The title of Greg Muttitt's Fuel on the Fire: Oil and Politics in Occupied Iraq is a pun. His dual theme is that the United States enflamed a sectarian war in Iraq in a divide-and-rule strategy ultimately aimed at establishing control over the country's oil. He makes the case with far greater sophistication than the conspiratorial tomes typically favored by the political left. At the same time, he assembles enough damning words from exponents of imperial officialdom to frustrate any attempts to dismiss his thesis from the right.
"Iraq is the big oil prospect," read the minutes of a meeting of the British Foreign Office in November 2002, six months before the U.S.-led invasion in which the UK was junior partner. "BP are desperate to get in there." And it was Britain that really charted the strategy that Muttitt details, with its own imperial adventure in Iraq after World War I. Winston Churchill, who as head of the Admiralty oversaw the switch of the British war fleet from coal to oil, urged on the very eve of the 1914 incident at Sarajevo that the UK's military must become "the owners or, at any rate, the controllers at the source" of a large volume of foreign oil.
True to the pattern to be emulated generations later by the White House, once Britain was mired in a counterinsurgency war in Iraq, Churchill denied any such base motive. In 1920, he declared the notion that the adventure was undertaken "in order to secure some advantage in regard to some oilfields...too absurd for acceptance." Meanwhile, Britain was overseeing establishment of the Iraq Petroleum Company (IPC), made up of the Anglo-Persian Oil Company (forerunner of BP), Compagnie Française de Pétroles (forerunner of Total) and Standard Oil (forerunner of ExxonMobil).
When the British-backed Hashemite monarchy was overthrown in a popular uprising in 1958 — five years after the UK had teamed up with the CIA in Iran to oust the Mossadeq government, which had dared to nationalize Anglo-Persian's holdings — The New York Times wrote that "intervention will not be extended to Iraq as long as the revolutionary government in Iraq respects Western oil interests." However, amid coups and countercoups, Iraq did move towards greater state control over the oil. In 1961, Law 80 mandated production-sharing agreements with the Iraqi state for fields not yet under production. In 1964, the Iraq National Oil Company (INOC) was established to develop fields under direct state control. In 1973, the IPC was nationalized outright.
The threat of too much oil coming under the control of a nationalist upstart state was explicitly invoked by Defense Secretary Dick Cheney in the prelude to 1991's Operation Desert Storm: "Iraq controlled 10 percent of the world's reserves prior to the invasion of Kuwait. Once Saddam Hussein took Kuwait, he doubled that to approximately 20 percent.... Once he acquired Kuwait and deployed an army as large as the one he possesses, he was clearly in a position to dictate the future of worldwide energy policy, and that gave him a stranglehold on our economy."
Note that what is critical here is not merely advancing the profits of Western oil companies but a bigger geopolitical question: control of oil as a lever of world power. Muttitt points out that the Pentagon's Defense Energy Support Center (DESC) is the world's single-largest purchaser of oil and describes the fear in high places of a global oil scramble as demand grows in emerging economies. This is a potential threat to U.S. primacy unless global production is boosted and new sources brought online.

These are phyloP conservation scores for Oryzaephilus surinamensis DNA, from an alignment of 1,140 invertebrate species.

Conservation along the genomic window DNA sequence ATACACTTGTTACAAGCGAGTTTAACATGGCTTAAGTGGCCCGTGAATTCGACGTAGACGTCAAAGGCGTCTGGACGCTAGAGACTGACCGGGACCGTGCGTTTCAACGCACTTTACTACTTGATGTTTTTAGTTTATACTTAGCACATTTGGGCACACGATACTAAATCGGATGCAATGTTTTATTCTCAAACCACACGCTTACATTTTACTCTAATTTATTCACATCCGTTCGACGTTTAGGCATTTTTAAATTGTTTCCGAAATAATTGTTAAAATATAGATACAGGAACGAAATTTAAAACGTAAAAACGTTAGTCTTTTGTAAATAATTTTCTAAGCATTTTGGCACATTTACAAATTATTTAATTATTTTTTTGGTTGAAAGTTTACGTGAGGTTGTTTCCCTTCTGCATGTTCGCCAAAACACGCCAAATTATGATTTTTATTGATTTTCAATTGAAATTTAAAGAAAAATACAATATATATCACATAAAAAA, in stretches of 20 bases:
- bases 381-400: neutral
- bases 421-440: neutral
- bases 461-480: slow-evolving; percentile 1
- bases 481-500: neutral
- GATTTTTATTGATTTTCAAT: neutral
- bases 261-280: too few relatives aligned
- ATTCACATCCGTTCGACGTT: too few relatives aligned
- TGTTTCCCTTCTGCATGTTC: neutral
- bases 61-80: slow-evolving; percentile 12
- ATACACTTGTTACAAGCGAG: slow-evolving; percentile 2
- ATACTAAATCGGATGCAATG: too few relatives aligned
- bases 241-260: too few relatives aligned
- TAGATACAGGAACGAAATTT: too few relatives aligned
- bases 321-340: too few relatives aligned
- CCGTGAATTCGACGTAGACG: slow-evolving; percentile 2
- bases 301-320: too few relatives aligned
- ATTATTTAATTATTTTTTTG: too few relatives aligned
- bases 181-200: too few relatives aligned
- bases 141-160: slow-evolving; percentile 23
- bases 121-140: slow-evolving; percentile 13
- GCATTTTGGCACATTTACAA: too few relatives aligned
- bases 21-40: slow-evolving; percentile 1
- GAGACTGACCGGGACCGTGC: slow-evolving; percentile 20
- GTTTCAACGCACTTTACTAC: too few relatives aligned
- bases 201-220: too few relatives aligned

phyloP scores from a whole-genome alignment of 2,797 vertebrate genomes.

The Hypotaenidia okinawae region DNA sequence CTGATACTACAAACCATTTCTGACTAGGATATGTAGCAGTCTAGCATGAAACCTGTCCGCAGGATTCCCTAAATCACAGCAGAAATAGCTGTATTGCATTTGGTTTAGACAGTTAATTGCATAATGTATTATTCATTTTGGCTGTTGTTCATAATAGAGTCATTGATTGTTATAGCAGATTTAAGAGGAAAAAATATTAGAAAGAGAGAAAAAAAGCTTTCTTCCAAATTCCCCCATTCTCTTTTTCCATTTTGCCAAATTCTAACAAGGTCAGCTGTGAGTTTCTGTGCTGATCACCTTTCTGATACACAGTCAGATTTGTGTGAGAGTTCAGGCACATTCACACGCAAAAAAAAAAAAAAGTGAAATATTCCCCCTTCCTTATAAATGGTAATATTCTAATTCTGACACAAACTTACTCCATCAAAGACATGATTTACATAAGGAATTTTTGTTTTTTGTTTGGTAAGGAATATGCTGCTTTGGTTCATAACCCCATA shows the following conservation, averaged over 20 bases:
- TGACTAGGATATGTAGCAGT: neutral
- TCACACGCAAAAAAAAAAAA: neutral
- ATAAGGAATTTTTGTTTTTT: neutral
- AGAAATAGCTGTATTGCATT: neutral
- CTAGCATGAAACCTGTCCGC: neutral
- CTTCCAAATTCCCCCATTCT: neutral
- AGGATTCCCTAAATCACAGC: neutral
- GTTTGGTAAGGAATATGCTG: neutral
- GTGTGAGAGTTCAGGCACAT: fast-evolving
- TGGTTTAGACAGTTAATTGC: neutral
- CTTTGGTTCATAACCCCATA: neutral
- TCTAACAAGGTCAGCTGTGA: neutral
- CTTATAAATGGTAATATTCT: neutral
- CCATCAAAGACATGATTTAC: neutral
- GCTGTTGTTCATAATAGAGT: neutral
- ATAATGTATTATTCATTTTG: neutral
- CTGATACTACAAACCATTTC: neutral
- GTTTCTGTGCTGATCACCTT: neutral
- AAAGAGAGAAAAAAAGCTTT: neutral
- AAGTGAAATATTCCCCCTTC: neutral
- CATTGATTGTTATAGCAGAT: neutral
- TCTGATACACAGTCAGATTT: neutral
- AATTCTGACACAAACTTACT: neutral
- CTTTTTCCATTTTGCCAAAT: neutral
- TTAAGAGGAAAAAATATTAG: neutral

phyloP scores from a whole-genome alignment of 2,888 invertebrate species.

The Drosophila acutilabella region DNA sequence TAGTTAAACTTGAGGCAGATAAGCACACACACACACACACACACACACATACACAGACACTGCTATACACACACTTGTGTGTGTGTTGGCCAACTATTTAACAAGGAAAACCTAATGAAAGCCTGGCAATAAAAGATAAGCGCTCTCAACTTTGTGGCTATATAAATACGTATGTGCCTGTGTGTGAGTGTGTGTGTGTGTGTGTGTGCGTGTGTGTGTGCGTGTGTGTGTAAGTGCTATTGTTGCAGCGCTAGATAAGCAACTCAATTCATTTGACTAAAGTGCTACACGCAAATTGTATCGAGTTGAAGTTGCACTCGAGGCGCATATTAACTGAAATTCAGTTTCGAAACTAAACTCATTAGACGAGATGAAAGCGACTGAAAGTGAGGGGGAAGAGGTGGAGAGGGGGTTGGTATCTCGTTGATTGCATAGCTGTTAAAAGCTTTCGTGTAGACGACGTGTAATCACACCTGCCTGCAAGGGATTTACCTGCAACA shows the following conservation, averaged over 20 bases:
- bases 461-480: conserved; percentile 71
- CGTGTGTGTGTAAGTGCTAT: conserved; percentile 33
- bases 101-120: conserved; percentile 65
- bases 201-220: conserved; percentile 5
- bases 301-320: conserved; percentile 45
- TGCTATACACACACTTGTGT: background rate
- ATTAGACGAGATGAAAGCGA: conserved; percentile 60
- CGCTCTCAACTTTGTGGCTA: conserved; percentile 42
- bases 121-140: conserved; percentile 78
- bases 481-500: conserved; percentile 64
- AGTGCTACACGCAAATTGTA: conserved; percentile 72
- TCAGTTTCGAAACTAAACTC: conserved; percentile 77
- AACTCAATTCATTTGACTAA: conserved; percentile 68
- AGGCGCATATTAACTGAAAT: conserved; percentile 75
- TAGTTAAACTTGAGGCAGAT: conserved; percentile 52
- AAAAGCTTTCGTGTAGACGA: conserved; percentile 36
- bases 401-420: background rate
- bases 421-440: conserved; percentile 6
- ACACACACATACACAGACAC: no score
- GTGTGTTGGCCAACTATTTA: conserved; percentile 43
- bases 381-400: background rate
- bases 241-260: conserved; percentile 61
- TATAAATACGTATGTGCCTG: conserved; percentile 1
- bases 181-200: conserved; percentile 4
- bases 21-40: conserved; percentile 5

Pentagon analyst Zalmay Khalilzad, who had urged for a push on to Baghdad during Operation Desert Storm, later teamed up with Paul Wolfowitz to advocate for a new Iraq adventure to finish the job of toppling Saddam. During the Clinton years, this agenda crystalized around the Project for the New American Century (PNAC) and the notorious "neocons." While protecting Israel is generally portrayed as uppermost on the neocon agenda, Muttitt says little about this. However, the notions of controlling oil and protecting Israel cannot be neatly separated, as oil inherently means the ability to project power — to acquire armaments and to use them in battle. Muttitt does note that Saddam's oil wealth allowed him to offer generous compensation to the families of Palestinian suicide martyrs.
As Washington analysts wound up for act two of the Iraq adventure, the question of oil loomed large. The Center for Strategic and International Studies (CSIS) issued the study "Geopolitics of Energy in the 21st Century," which concluded, "Iraq, subjected to multilateral sanctions, may be constrained from building in a timely way the infrastructure necessary to meet the upward curve in energy demand." A Council on Foreign Relations (CFR) study warned of a "new era of energy scarcity."
When George W. Bush was elected in 2000, his energy-policy document decried that Clinton had been slow to release money Congress had approved for resistance activities in Iraq. Why was this concern raised in a paper on energy rather than foreign policy? Because, it stated, the UN sanctions regime was eroding, and Iraq was becoming "an important ‘swing producer,' with an ability to single-handedly impact and manipulate global markets." Tellingly, Saddam had just signed a deal to open Iraq's oilfields to a foreign company for the first time since 1973: Russia's Lukoil.